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UK and US poised to endorse ground-breaking political declaration on the use of explosive weapons in populated areas as missiles hit major cities in Ukraine

Press Release | London, 16th October 2022, 16:00 GMT

A wave of missiles hit major cities in Ukraine on Tuesday, ahead of a high-level international conference in Dublin on Friday 18th November where states are expected to endorse a ground-breaking new agreement against the use of explosive weapons in populated areas.

In light of the escalation in Ukraine, campaigners from Humanity & Inclusion (HI) are emphasizing the importance of the agreement and renewing their call for all states to stop bombing civilians.

"Humanity & Inclusion condemns the missile attacks on major cities in Ukraine, which have struck residential areas. At the Dublin Conference, states are expected to adopt an historic agreement against the bombing and shelling of towns and cities. There is an urgent need to better protect civilians, who always bear the brunt of urban warfare,” says George Graham, Chief Executive of Humanity & Inclusion UK.

Dozens of states have already signalled their intention to endorse the agreement. These include the UK, the US, France and other major military powers – governments that for many years have resisted any new constraints being placed on their military practices.

"The British public is clearly appalled by the bombing of civilians – from Ukraine to Yemen, Afghanistan, Iraq, Syria and beyond. It’s thanks to years of pressure from campaigners around the country that the UK Government is now saying that it is ready to endorse this agreement," says George Graham.

"The UK plays a leading role worldwide in setting standards for conduct in warfare, so this is a milestone moment. The next steps are to implement the commitments in this agreement across Whitehall and the Armed Forces, and to encourage partners and allies to follow the UK’s lead in championing this new approach,” says George Graham.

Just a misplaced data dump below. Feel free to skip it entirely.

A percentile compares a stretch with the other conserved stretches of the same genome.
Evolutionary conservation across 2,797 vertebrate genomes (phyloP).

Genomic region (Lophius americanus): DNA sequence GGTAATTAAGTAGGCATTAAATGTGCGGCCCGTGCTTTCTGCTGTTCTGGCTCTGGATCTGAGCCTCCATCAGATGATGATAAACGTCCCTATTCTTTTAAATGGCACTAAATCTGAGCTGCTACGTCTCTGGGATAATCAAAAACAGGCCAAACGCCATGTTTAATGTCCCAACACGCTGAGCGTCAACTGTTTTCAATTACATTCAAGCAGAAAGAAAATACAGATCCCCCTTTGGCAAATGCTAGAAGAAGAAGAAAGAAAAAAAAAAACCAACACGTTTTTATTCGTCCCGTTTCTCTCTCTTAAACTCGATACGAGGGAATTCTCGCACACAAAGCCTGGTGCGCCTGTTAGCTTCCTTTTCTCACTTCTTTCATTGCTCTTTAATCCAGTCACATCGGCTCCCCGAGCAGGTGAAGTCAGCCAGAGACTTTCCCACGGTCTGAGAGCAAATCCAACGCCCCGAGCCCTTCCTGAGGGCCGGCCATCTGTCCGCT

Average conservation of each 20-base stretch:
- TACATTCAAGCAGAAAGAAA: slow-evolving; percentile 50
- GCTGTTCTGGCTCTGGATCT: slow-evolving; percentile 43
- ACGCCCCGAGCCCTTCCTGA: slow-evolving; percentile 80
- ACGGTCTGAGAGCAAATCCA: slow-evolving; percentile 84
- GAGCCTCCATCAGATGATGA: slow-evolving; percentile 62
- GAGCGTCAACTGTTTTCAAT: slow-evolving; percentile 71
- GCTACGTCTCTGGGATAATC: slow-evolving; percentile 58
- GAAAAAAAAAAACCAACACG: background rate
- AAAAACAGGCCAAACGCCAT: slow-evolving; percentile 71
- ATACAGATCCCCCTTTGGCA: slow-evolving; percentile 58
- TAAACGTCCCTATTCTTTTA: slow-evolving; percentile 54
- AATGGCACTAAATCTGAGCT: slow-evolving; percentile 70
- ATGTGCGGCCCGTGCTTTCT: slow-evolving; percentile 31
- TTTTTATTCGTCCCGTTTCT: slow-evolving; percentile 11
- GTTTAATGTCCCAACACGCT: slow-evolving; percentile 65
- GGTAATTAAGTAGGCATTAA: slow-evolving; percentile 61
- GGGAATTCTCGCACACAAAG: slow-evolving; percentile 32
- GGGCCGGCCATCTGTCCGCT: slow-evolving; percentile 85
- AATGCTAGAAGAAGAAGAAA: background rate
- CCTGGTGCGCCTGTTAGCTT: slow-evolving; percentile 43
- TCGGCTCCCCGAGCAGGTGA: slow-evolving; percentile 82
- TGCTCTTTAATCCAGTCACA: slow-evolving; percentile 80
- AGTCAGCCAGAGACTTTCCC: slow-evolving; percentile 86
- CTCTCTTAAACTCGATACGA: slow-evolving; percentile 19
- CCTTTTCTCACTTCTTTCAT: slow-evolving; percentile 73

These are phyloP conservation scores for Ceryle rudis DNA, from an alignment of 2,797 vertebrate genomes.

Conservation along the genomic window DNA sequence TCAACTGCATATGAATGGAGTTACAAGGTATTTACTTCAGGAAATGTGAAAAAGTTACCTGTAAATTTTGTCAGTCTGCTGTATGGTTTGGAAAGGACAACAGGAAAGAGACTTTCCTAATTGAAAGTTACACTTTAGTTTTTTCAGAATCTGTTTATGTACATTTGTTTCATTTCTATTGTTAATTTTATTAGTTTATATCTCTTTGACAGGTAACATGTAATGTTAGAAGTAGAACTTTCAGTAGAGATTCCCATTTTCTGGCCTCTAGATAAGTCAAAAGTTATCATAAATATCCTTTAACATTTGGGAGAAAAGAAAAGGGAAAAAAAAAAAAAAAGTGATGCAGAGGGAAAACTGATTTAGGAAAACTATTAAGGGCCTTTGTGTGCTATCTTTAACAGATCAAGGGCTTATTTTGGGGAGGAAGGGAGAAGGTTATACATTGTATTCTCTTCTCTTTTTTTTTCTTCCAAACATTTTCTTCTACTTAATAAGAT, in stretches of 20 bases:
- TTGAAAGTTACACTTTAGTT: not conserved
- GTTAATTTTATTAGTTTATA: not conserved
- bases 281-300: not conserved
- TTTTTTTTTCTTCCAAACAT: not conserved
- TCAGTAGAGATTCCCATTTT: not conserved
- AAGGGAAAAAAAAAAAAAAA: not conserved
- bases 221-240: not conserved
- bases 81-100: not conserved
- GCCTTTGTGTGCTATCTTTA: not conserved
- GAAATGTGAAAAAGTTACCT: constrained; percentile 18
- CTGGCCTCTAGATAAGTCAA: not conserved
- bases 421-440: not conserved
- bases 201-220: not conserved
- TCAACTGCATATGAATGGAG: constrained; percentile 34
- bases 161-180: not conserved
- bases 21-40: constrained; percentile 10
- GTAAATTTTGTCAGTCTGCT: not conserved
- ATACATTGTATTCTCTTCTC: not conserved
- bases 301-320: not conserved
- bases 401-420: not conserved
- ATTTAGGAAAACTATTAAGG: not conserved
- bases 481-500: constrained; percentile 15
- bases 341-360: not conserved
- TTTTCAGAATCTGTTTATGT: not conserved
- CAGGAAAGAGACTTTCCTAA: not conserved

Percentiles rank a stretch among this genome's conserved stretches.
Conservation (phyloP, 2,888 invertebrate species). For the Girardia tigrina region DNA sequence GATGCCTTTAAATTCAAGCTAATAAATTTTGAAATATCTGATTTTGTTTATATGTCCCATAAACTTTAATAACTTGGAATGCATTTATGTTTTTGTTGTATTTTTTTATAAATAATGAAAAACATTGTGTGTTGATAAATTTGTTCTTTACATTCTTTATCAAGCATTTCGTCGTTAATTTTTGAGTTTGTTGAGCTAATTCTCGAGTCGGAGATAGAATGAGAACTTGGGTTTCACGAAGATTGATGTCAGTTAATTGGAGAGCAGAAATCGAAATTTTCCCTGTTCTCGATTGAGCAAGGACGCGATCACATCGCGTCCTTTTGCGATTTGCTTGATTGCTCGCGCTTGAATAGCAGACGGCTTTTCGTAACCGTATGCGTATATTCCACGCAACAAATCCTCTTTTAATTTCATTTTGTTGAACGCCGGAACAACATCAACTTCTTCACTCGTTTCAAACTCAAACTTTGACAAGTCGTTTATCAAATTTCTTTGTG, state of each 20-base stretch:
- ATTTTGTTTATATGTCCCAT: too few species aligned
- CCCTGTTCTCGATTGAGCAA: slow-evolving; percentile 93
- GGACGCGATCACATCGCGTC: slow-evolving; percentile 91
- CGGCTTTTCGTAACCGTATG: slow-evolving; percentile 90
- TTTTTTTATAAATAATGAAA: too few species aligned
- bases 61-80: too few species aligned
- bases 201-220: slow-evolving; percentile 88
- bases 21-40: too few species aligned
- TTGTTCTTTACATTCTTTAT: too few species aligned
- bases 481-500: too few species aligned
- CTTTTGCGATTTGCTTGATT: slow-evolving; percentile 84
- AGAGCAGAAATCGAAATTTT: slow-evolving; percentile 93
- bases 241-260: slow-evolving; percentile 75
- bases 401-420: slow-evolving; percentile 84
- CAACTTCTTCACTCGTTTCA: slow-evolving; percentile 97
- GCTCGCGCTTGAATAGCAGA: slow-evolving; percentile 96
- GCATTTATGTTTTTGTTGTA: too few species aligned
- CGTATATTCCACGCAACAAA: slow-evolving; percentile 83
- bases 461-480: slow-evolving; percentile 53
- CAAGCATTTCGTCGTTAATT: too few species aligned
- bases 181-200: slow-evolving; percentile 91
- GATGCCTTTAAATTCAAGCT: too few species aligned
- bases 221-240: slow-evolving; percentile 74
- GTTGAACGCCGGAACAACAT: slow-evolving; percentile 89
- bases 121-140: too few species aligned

By endorsing the agreement, governments are committing to implement national policies to restrict and refrain from using explosive weapons in populated areas. They are recognising the extensive nature of the damage caused by this practice and are committing to share data on its direct and indirect consequences. They are also committing to assist victims and communities, facilitate humanitarian access and ensure the clearance or destruction of explosive remnants of war as soon as feasible after the end of active hostilities.

Experts from Humanity & Inclusion (HI) will be attending the Dublin conference, including George Graham, Chief Executive of HI UK, who has worked extensively on this political process and the wider topic of the protection of civilians.


Interviews are available with George Graham and other Humanity & Inclusion experts on disarmament and the protection of civilians.

Humanity & Inclusion’s ‘Stop Bombing Civilians’ petition (signed by 216,719 people in the UK) was handed in to 10 Downing Street last week. It calls on the UK and all States worldwide to:

  • Publicly commit to end the use of explosive weapons with wide-area effects in populated areas;
  • Fully implement the treaties banning landmines and cluster munitions without delay and encourage non-signatory states to sign them;
  • Contribute to assisting the victims, clearing weapons in affected zones, and preventing further injuries and deaths.

Press contact

Rand Odeh, Humanity & Inclusion UK
Email: [email protected]
Tel: +44 (0)753 502 4895

About Humanity & Inclusion

Humanity & Inclusion (HI) is an independent charity working alongside disabled and vulnerable people in situations of poverty and exclusion, conflict and disaster.

Operating in 60 countries, our activities include humanitarian relief, physical rehabilitation and psychologial support, explosive ordnance clearance, and risk education for families in conflict zones.

HI is a co-recipient of the 1997 Nobel Peace Prize as a founding member of the International Campaign to Ban Landmines, which led to the signing of the Mine Ban Treaty.


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